Thursday, August 4, 2011

Crises all around

Just briefly wanted to address the ways in which developed economies look to be heading off a cliff. First, while a debt ceiling deal was reached in the US, the package won't help our debt levels going forward. There are several reasons for this. One, spending cuts made up most of the deal, which will hurt the economy, whereas the best way to get out of debt is to grow the economy (see the 1990s for an example). Second, nothing was done to address long-term entitlements, the main source of our coming (but NOT CURRENT debt problem). Third, tax increases weren't on the table (Republicans were even against closing tax loopholes, because it would increase revenue). While tax increases now wouldn't help the economy, obviously, they will have to occur if we're to pay for the large number of baby boomers about to retire and get our budget eventually to balance. The party that disagrees is in denial. Despite what you've heard, overall tax (i.e., revenue) collection is currently at its lowest level in decades. That's part of the reason why the budget deficit is so high (i.e., it's not just that the government is spending tons of money). None of this was solved with the recent debt deal. In fact, looking at the markets the last few days (see figure), their outlook has grown quite dim.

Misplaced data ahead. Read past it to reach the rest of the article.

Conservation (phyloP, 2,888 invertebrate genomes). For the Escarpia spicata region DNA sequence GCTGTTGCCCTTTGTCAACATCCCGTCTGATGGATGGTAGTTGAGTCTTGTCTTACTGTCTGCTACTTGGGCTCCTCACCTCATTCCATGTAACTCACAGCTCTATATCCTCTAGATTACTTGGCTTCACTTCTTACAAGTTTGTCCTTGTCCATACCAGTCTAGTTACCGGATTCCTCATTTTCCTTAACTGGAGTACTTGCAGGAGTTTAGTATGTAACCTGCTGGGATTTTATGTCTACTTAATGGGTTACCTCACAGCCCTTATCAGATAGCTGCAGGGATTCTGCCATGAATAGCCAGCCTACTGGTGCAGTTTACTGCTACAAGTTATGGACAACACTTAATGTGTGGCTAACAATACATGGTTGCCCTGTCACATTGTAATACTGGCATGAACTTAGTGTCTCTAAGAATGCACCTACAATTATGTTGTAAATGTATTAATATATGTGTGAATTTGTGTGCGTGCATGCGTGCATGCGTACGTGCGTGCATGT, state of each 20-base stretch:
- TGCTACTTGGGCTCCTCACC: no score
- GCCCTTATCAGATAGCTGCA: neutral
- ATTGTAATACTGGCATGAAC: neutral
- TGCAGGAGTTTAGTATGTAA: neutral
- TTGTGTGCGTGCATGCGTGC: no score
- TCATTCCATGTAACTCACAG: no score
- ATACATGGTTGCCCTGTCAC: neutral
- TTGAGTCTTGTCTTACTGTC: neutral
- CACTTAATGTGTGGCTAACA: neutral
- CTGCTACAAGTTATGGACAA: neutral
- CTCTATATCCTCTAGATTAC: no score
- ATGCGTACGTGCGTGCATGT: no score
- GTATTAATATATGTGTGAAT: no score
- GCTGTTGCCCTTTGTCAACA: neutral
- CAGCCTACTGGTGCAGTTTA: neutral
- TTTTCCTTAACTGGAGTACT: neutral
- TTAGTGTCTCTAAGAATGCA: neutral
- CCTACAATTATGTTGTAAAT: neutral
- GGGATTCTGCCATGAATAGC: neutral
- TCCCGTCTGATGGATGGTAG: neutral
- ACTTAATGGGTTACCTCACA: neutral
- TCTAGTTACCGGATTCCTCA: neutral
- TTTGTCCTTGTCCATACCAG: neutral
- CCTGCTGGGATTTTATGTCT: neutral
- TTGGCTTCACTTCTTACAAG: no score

This is exacerbated by what's going on in Europe. Countries such as Greece, Ireland, and Portugal have been on the brink for months. Recently, Italy and Spain have seen their borrowing costs soar due to a loss of market confidence. It's a death spiral as higher borrowing costs will make it even harder on their finances. While Germany could bail out Greece, it has little hope of being able to afford the same for huge Italy and Spain... and the leaders there seem to be content to watch their continent burn while they're on holiday. The Euro could very well come undone and we could be seeing years of stagnation. The sad thing is that better decision-making could have helped prevent this.

To bring this home, however, remember the words of Baron Rothschild, an 18th century British nobleman, who said the best time to buy (stocks, whether individually, through a mutual fund or 401(k)) is when there's blood in the streets.

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